“[My data] goes straight to Seia, to the health centre. If it wasn’t for the doctors, we would not be able to combat illness,” he told RTP news. “When I was growing up, there was nothing like this.”
Remote monitoring of blood pressure and blood sugar levels. Photo credit: Vodafone Portugal Foundation
University of Beira Interior researcher André Saraiva has been looking at how telemedicine has been adopted in Sabugueiro.
“There are a considerable number of studies whose results show the benefits of telemedicine, not only in cost reduction, decreasing the number of exacerbations and hospital admissions, but also in improving health outcomes,” he says.
“Abnormal values in blood pressure, blood glucose and weight are very prevalent in our society, and their management not only accounts for a large part of the National Health System (NHS) spending, but they are also important risk factors for cardiovascular events, which are the leading cause of death in Portugal.”
There are some concerns telemedicine doesn’t allow the same kind of relationship between doctors and patient, while increasing the likelihood of miscommunication.
However, Mr Saraiva’s study found the majority of patients in Sabugueiro (70.37%) feel it helps them to better understand their treatment, while giving them greater control over their own health.
“Patients become better engaged when they have a better understanding of their condition and how they can control it,” says Mr Saraiva.
The residents of the Associação de Beneficência do Sabugueiro also have access to high speed internet connectivity – so they can keep in touch with relatives and friends using videoconferencing and social media.
Mr Saraiva’s research found that despite all the limitations – the results from connected medicine were significant.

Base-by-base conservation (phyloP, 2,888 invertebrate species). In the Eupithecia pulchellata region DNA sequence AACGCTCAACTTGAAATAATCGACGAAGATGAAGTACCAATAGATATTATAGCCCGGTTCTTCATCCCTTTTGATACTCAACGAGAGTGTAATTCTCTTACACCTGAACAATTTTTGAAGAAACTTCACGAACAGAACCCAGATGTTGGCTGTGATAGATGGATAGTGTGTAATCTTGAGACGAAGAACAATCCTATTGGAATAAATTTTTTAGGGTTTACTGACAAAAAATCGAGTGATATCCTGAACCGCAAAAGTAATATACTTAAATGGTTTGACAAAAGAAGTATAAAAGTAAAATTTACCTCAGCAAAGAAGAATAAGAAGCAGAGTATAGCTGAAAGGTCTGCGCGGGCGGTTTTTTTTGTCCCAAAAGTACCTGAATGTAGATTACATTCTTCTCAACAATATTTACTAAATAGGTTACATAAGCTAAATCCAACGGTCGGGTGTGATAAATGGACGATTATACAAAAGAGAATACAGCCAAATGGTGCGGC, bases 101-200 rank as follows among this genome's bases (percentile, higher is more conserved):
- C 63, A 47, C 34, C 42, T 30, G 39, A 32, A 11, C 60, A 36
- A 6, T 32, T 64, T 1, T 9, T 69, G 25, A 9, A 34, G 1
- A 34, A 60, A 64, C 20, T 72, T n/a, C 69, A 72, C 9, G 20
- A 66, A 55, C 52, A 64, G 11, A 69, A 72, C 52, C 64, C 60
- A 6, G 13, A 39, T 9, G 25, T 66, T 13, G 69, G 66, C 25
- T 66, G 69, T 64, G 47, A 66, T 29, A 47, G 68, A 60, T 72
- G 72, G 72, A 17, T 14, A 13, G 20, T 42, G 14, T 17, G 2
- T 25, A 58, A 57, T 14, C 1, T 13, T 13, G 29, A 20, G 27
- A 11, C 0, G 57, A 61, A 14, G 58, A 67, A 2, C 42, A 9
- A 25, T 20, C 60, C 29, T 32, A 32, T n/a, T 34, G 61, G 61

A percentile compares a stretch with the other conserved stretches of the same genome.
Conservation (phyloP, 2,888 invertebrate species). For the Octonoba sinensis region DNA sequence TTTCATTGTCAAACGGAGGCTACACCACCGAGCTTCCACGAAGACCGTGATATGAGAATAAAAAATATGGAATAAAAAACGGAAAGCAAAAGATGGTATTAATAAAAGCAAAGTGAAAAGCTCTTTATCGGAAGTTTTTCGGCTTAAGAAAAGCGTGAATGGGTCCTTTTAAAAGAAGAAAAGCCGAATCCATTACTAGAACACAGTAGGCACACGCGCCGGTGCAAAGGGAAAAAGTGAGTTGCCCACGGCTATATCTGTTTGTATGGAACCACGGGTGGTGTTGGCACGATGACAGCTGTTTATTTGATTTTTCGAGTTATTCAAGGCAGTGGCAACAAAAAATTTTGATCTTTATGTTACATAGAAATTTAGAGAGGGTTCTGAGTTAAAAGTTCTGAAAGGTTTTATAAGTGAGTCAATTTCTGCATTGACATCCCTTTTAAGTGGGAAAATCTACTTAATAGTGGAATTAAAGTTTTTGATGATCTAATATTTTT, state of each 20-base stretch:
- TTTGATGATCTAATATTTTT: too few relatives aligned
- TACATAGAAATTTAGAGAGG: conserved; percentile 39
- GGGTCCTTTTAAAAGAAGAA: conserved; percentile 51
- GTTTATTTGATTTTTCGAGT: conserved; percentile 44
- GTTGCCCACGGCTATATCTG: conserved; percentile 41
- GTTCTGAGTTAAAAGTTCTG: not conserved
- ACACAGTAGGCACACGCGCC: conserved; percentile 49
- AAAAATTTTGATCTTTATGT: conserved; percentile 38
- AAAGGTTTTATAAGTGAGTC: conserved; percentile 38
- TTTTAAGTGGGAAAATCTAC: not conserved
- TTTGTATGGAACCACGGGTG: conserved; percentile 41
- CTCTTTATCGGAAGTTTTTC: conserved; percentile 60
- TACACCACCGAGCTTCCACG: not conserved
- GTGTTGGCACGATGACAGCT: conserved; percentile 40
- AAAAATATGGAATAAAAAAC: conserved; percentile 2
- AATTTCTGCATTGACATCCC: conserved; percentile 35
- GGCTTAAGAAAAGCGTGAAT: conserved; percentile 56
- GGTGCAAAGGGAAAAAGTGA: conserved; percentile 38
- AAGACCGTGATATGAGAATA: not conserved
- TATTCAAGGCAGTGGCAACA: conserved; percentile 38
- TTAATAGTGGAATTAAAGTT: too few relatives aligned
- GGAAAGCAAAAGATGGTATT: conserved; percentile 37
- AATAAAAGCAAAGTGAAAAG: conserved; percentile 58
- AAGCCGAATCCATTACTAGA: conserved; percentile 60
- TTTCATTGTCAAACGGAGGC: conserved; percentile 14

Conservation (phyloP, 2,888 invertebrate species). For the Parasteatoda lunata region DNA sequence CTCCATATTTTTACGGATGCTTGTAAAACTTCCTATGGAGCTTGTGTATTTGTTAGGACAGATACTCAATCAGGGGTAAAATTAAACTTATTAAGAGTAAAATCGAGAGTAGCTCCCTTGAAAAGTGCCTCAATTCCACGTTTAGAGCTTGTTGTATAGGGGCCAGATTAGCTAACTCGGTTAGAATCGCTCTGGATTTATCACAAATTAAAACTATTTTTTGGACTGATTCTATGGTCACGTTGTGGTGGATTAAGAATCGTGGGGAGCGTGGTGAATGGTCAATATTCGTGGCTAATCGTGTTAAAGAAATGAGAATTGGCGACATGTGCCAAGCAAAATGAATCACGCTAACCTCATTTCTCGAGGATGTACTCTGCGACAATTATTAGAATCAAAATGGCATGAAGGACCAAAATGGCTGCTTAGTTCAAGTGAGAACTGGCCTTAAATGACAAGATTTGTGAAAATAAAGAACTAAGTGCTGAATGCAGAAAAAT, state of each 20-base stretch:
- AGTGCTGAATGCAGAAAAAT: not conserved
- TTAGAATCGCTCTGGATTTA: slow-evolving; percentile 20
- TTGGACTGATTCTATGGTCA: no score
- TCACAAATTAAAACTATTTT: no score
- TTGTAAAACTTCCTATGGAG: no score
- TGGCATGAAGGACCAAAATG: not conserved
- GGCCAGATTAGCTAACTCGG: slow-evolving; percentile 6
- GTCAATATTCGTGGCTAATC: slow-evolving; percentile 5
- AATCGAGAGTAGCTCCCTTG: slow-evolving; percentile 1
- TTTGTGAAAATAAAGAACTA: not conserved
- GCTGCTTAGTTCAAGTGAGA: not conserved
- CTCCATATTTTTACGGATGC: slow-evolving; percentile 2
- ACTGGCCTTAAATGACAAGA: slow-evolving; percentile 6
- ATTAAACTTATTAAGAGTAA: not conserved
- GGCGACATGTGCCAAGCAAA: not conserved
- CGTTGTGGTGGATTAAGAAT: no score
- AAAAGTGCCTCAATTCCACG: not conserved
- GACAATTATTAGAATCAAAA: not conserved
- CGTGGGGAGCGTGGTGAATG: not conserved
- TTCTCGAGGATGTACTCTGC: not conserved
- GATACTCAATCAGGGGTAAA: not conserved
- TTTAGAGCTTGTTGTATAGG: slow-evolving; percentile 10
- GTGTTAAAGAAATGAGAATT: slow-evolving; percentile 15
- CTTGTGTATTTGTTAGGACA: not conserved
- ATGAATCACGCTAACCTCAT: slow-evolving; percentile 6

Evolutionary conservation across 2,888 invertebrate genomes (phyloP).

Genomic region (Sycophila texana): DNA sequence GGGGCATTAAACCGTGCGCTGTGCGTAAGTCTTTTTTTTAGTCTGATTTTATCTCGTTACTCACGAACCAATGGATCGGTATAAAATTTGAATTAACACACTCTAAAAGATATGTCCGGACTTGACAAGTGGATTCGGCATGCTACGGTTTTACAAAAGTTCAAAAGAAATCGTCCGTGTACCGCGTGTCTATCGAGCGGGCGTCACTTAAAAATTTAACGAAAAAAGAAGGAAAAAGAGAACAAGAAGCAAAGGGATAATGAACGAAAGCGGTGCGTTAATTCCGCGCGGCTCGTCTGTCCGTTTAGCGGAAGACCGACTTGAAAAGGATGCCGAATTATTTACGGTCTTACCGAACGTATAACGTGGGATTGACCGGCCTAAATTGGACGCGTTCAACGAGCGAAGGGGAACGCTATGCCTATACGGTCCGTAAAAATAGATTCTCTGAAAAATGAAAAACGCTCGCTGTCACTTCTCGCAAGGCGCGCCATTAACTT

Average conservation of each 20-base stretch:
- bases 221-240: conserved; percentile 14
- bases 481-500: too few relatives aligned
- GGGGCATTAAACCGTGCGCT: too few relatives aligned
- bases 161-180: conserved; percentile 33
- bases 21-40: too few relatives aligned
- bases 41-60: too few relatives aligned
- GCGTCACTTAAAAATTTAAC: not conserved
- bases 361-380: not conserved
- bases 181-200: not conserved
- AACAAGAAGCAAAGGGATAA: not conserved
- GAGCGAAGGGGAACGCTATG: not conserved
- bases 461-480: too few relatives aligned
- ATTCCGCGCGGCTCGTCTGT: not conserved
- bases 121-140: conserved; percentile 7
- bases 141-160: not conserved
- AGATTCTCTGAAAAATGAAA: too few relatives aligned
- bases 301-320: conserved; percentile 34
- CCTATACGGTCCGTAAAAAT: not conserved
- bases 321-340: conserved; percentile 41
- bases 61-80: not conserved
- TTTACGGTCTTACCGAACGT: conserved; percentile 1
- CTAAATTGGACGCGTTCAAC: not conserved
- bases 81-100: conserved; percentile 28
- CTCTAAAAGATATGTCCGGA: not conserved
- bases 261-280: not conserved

The overwhelming majority have been satisfied or very satisfied with the telemonitoring program. More than 60% feel their health has improved since the start, and would recommend that more people have access to this type of initiative.
“And as we move towards a predictive medicine paradigm – advanced technology allows doctors to diagnose pathological conditions even before there is any sign or symptom and act accordingly,” says Mr Saraiva.
Most importantly, the connectivity is helping residents to feel more connected and cared for, while living in a remote and beautiful part of the world.
Econo – piste
The ‘Smart Mountain Village’ project is focused on efficiencies and improvement in infrastructure (electricity and water), health (monitoring of vital signs), mobility and entertainment.
In addition to connected healthcare, the fibre connecivity also allows Sabugueiro to take advantage of Internet of Things (IoT) technology, which has:
Helped the residence cut its energy consumption, with real time monitoring generating savings of around 20%.
Reduce maintenance visits to the water station by 50% and a resulting 12% reduction in water lost en route.
Cut energy expenditure (70% of the towns services costs) through the installation of smart LED lights – reducing consumption by 880 kWh per year – and the bill by 75%.
- Digital Society